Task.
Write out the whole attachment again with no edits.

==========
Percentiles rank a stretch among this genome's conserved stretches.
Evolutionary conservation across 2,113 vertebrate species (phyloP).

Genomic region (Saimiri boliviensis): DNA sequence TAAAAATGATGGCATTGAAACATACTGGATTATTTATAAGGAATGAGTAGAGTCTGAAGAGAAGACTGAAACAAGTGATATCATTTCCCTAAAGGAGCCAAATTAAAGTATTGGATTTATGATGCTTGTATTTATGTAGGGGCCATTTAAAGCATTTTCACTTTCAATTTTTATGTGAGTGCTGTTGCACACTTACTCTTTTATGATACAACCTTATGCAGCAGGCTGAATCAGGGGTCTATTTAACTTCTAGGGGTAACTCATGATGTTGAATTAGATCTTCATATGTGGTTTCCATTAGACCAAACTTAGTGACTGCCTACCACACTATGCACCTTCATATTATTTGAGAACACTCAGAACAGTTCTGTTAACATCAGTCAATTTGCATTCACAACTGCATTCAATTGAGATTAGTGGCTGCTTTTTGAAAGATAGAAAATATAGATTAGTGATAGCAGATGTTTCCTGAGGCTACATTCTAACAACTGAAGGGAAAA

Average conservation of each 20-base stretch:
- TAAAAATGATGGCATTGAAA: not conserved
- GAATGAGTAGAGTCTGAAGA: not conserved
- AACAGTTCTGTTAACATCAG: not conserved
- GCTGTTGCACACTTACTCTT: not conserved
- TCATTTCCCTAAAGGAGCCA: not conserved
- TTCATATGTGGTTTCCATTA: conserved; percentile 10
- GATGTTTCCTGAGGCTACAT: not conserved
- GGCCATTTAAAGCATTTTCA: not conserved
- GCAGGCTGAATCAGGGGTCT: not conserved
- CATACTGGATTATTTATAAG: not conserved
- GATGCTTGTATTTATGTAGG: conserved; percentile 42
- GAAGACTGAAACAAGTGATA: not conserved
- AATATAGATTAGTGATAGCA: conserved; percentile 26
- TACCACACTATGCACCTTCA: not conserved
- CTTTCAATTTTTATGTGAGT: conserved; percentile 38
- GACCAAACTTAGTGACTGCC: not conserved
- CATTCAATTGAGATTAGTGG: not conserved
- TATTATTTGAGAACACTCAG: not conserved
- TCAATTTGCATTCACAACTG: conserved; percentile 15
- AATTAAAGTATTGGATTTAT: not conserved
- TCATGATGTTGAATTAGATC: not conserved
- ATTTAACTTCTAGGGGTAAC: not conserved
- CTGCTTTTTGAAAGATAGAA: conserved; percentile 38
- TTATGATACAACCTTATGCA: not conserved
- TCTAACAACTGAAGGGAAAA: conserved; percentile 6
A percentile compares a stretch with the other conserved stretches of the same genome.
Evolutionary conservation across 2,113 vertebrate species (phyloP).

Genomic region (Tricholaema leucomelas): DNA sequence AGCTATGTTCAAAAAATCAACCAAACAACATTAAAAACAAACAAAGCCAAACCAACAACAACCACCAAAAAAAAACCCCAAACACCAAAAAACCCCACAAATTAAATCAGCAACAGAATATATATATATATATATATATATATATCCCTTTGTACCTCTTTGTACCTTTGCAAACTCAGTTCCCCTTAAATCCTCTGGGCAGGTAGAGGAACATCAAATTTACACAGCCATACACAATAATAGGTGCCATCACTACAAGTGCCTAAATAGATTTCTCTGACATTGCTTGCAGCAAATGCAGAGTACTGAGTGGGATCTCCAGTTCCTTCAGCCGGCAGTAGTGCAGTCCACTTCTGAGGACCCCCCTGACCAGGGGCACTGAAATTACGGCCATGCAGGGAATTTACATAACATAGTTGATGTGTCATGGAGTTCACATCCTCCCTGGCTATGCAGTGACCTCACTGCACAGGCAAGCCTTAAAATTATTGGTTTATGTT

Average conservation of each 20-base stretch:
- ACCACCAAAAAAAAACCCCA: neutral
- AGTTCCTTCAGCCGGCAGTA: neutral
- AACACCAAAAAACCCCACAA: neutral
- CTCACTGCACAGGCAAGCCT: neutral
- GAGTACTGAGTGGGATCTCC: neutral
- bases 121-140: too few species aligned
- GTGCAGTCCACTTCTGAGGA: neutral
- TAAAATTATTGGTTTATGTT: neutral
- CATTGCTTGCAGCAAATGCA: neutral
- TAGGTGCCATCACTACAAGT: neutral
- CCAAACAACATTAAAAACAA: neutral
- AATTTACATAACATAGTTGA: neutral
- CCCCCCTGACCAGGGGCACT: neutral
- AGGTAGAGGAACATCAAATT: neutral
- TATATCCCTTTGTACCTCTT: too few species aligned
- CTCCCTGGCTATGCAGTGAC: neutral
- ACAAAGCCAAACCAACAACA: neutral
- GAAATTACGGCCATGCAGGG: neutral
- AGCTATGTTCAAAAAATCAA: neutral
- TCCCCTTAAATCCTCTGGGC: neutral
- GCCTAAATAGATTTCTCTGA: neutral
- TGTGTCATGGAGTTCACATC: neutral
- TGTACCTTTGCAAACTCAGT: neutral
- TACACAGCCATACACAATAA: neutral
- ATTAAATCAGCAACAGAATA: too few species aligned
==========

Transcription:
Percentiles rank a stretch among this genome's conserved stretches.
Evolutionary conservation across 2,113 vertebrate species (phyloP).

Genomic region (Saimiri boliviensis): DNA sequence TAAAAATGATGGCATTGAAACATACTGGATTATTTATAAGGAATGAGTAGAGTCTGAAGAGAAGACTGAAACAAGTGATATCATTTCCCTAAAGGAGCCAAATTAAAGTATTGGATTTATGATGCTTGTATTTATGTAGGGGCCATTTAAAGCATTTTCACTTTCAATTTTTATGTGAGTGCTGTTGCACACTTACTCTTTTATGATACAACCTTATGCAGCAGGCTGAATCAGGGGTCTATTTAACTTCTAGGGGTAACTCATGATGTTGAATTAGATCTTCATATGTGGTTTCCATTAGACCAAACTTAGTGACTGCCTACCACACTATGCACCTTCATATTATTTGAGAACACTCAGAACAGTTCTGTTAACATCAGTCAATTTGCATTCACAACTGCATTCAATTGAGATTAGTGGCTGCTTTTTGAAAGATAGAAAATATAGATTAGTGATAGCAGATGTTTCCTGAGGCTACATTCTAACAACTGAAGGGAAAA

Average conservation of each 20-base stretch:
- TAAAAATGATGGCATTGAAA: not conserved
- GAATGAGTAGAGTCTGAAGA: not conserved
- AACAGTTCTGTTAACATCAG: not conserved
- GCTGTTGCACACTTACTCTT: not conserved
- TCATTTCCCTAAAGGAGCCA: not conserved
- TTCATATGTGGTTTCCATTA: conserved; percentile 10
- GATGTTTCCTGAGGCTACAT: not conserved
- GGCCATTTAAAGCATTTTCA: not conserved
- GCAGGCTGAATCAGGGGTCT: not conserved
- CATACTGGATTATTTATAAG: not conserved
- GATGCTTGTATTTATGTAGG: conserved; percentile 42
- GAAGACTGAAACAAGTGATA: not conserved
- AATATAGATTAGTGATAGCA: conserved; percentile 26
- TACCACACTATGCACCTTCA: not conserved
- CTTTCAATTTTTATGTGAGT: conserved; percentile 38
- GACCAAACTTAGTGACTGCC: not conserved
- CATTCAATTGAGATTAGTGG: not conserved
- TATTATTTGAGAACACTCAG: not conserved
- TCAATTTGCATTCACAACTG: conserved; percentile 15
- AATTAAAGTATTGGATTTAT: not conserved
- TCATGATGTTGAATTAGATC: not conserved
- ATTTAACTTCTAGGGGTAAC: not conserved
- CTGCTTTTTGAAAGATAGAA: conserved; percentile 38
- TTATGATACAACCTTATGCA: not conserved
- TCTAACAACTGAAGGGAAAA: conserved; percentile 6
A percentile compares a stretch with the other conserved stretches of the same genome.
Evolutionary conservation across 2,113 vertebrate species (phyloP).

Genomic region (Tricholaema leucomelas): DNA sequence AGCTATGTTCAAAAAATCAACCAAACAACATTAAAAACAAACAAAGCCAAACCAACAACAACCACCAAAAAAAAACCCCAAACACCAAAAAACCCCACAAATTAAATCAGCAACAGAATATATATATATATATATATATATATATCCCTTTGTACCTCTTTGTACCTTTGCAAACTCAGTTCCCCTTAAATCCTCTGGGCAGGTAGAGGAACATCAAATTTACACAGCCATACACAATAATAGGTGCCATCACTACAAGTGCCTAAATAGATTTCTCTGACATTGCTTGCAGCAAATGCAGAGTACTGAGTGGGATCTCCAGTTCCTTCAGCCGGCAGTAGTGCAGTCCACTTCTGAGGACCCCCCTGACCAGGGGCACTGAAATTACGGCCATGCAGGGAATTTACATAACATAGTTGATGTGTCATGGAGTTCACATCCTCCCTGGCTATGCAGTGACCTCACTGCACAGGCAAGCCTTAAAATTATTGGTTTATGTT

Average conservation of each 20-base stretch:
- ACCACCAAAAAAAAACCCCA: neutral
- AGTTCCTTCAGCCGGCAGTA: neutral
- AACACCAAAAAACCCCACAA: neutral
- CTCACTGCACAGGCAAGCCT: neutral
- GAGTACTGAGTGGGATCTCC: neutral
- bases 121-140: too few species aligned
- GTGCAGTCCACTTCTGAGGA: neutral
- TAAAATTATTGGTTTATGTT: neutral
- CATTGCTTGCAGCAAATGCA: neutral
- TAGGTGCCATCACTACAAGT: neutral
- CCAAACAACATTAAAAACAA: neutral
- AATTTACATAACATAGTTGA: neutral
- CCCCCCTGACCAGGGGCACT: neutral
- AGGTAGAGGAACATCAAATT: neutral
- TATATCCCTTTGTACCTCTT: too few species aligned
- CTCCCTGGCTATGCAGTGAC: neutral
- ACAAAGCCAAACCAACAACA: neutral
- GAAATTACGGCCATGCAGGG: neutral
- AGCTATGTTCAAAAAATCAA: neutral
- TCCCCTTAAATCCTCTGGGC: neutral
- GCCTAAATAGATTTCTCTGA: neutral
- TGTGTCATGGAGTTCACATC: neutral
- TGTACCTTTGCAAACTCAGT: neutral
- TACACAGCCATACACAATAA: neutral
- ATTAAATCAGCAACAGAATA: too few species aligned